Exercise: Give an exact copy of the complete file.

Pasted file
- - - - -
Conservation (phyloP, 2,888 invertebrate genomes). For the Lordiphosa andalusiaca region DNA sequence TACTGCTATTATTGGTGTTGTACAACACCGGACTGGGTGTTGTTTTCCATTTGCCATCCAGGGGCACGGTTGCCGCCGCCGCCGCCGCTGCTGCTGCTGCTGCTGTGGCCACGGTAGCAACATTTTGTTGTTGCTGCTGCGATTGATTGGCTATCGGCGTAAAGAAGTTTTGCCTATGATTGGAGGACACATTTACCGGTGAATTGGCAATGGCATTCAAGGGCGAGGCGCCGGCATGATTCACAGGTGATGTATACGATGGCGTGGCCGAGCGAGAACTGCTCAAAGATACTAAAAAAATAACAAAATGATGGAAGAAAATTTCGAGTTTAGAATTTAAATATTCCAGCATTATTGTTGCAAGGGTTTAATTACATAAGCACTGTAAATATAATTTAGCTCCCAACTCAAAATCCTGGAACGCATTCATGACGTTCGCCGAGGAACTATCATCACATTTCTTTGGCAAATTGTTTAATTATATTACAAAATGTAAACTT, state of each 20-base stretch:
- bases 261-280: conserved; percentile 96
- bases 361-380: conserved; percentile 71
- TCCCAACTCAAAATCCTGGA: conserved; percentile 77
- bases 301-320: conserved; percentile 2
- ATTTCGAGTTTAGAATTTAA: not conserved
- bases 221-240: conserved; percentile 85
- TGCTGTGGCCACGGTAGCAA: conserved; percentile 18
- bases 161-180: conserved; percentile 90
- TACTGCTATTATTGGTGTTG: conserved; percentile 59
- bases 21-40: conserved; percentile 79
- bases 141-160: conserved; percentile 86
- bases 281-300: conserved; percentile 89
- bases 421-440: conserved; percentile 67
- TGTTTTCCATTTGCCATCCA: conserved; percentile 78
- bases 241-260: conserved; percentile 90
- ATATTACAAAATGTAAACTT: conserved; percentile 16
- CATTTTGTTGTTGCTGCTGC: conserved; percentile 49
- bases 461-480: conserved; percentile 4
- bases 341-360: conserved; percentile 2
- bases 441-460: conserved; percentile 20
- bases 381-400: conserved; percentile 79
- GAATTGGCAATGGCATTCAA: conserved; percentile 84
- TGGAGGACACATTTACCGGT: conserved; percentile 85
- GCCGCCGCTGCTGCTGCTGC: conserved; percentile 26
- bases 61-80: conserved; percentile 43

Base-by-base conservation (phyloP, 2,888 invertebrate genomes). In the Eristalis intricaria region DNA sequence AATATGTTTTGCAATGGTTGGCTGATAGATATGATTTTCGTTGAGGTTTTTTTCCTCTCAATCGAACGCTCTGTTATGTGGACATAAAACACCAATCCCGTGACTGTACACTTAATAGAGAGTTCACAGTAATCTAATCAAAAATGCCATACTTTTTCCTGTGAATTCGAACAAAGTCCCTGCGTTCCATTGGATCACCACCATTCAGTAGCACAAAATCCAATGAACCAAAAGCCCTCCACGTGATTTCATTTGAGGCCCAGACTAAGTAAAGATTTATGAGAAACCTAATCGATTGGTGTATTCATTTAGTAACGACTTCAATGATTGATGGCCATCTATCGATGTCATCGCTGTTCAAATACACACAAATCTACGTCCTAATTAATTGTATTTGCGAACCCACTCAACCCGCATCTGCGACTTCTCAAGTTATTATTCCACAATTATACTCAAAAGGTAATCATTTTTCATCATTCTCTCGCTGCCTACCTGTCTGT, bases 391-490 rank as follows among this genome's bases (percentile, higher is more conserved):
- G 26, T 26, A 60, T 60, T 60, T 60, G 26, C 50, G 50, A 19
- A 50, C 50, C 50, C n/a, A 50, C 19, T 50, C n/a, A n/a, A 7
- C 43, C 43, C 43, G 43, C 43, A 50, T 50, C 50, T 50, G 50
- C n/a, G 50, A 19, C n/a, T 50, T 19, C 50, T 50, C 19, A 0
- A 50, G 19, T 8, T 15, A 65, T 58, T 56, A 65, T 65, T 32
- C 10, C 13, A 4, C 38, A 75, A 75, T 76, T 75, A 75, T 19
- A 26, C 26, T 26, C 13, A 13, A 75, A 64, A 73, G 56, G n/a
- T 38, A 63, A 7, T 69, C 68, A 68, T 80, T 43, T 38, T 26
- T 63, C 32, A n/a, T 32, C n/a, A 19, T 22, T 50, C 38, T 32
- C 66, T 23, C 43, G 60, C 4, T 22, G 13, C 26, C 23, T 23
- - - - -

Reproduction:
Conservation (phyloP, 2,888 invertebrate genomes). For the Lordiphosa andalusiaca region DNA sequence TACTGCTATTATTGGTGTTGTACAACACCGGACTGGGTGTTGTTTTCCATTTGCCATCCAGGGGCACGGTTGCCGCCGCCGCCGCCGCTGCTGCTGCTGCTGCTGTGGCCACGGTAGCAACATTTTGTTGTTGCTGCTGCGATTGATTGGCTATCGGCGTAAAGAAGTTTTGCCTATGATTGGAGGACACATTTACCGGTGAATTGGCAATGGCATTCAAGGGCGAGGCGCCGGCATGATTCACAGGTGATGTATACGATGGCGTGGCCGAGCGAGAACTGCTCAAAGATACTAAAAAAATAACAAAATGATGGAAGAAAATTTCGAGTTTAGAATTTAAATATTCCAGCATTATTGTTGCAAGGGTTTAATTACATAAGCACTGTAAATATAATTTAGCTCCCAACTCAAAATCCTGGAACGCATTCATGACGTTCGCCGAGGAACTATCATCACATTTCTTTGGCAAATTGTTTAATTATATTACAAAATGTAAACTT, state of each 20-base stretch:
- bases 261-280: conserved; percentile 96
- bases 361-380: conserved; percentile 71
- TCCCAACTCAAAATCCTGGA: conserved; percentile 77
- bases 301-320: conserved; percentile 2
- ATTTCGAGTTTAGAATTTAA: not conserved
- bases 221-240: conserved; percentile 85
- TGCTGTGGCCACGGTAGCAA: conserved; percentile 18
- bases 161-180: conserved; percentile 90
- TACTGCTATTATTGGTGTTG: conserved; percentile 59
- bases 21-40: conserved; percentile 79
- bases 141-160: conserved; percentile 86
- bases 281-300: conserved; percentile 89
- bases 421-440: conserved; percentile 67
- TGTTTTCCATTTGCCATCCA: conserved; percentile 78
- bases 241-260: conserved; percentile 90
- ATATTACAAAATGTAAACTT: conserved; percentile 16
- CATTTTGTTGTTGCTGCTGC: conserved; percentile 49
- bases 461-480: conserved; percentile 4
- bases 341-360: conserved; percentile 2
- bases 441-460: conserved; percentile 20
- bases 381-400: conserved; percentile 79
- GAATTGGCAATGGCATTCAA: conserved; percentile 84
- TGGAGGACACATTTACCGGT: conserved; percentile 85
- GCCGCCGCTGCTGCTGCTGC: conserved; percentile 26
- bases 61-80: conserved; percentile 43

Base-by-base conservation (phyloP, 2,888 invertebrate genomes). In the Eristalis intricaria region DNA sequence AATATGTTTTGCAATGGTTGGCTGATAGATATGATTTTCGTTGAGGTTTTTTTCCTCTCAATCGAACGCTCTGTTATGTGGACATAAAACACCAATCCCGTGACTGTACACTTAATAGAGAGTTCACAGTAATCTAATCAAAAATGCCATACTTTTTCCTGTGAATTCGAACAAAGTCCCTGCGTTCCATTGGATCACCACCATTCAGTAGCACAAAATCCAATGAACCAAAAGCCCTCCACGTGATTTCATTTGAGGCCCAGACTAAGTAAAGATTTATGAGAAACCTAATCGATTGGTGTATTCATTTAGTAACGACTTCAATGATTGATGGCCATCTATCGATGTCATCGCTGTTCAAATACACACAAATCTACGTCCTAATTAATTGTATTTGCGAACCCACTCAACCCGCATCTGCGACTTCTCAAGTTATTATTCCACAATTATACTCAAAAGGTAATCATTTTTCATCATTCTCTCGCTGCCTACCTGTCTGT, bases 391-490 rank as follows among this genome's bases (percentile, higher is more conserved):
- G 26, T 26, A 60, T 60, T 60, T 60, G 26, C 50, G 50, A 19
- A 50, C 50, C 50, C n/a, A 50, C 19, T 50, C n/a, A n/a, A 7
- C 43, C 43, C 43, G 43, C 43, A 50, T 50, C 50, T 50, G 50
- C n/a, G 50, A 19, C n/a, T 50, T 19, C 50, T 50, C 19, A 0
- A 50, G 19, T 8, T 15, A 65, T 58, T 56, A 65, T 65, T 32
- C 10, C 13, A 4, C 38, A 75, A 75, T 76, T 75, A 75, T 19
- A 26, C 26, T 26, C 13, A 13, A 75, A 64, A 73, G 56, G n/a
- T 38, A 63, A 7, T 69, C 68, A 68, T 80, T 43, T 38, T 26
- T 63, C 32, A n/a, T 32, C n/a, A 19, T 22, T 50, C 38, T 32
- C 66, T 23, C 43, G 60, C 4, T 22, G 13, C 26, C 23, T 23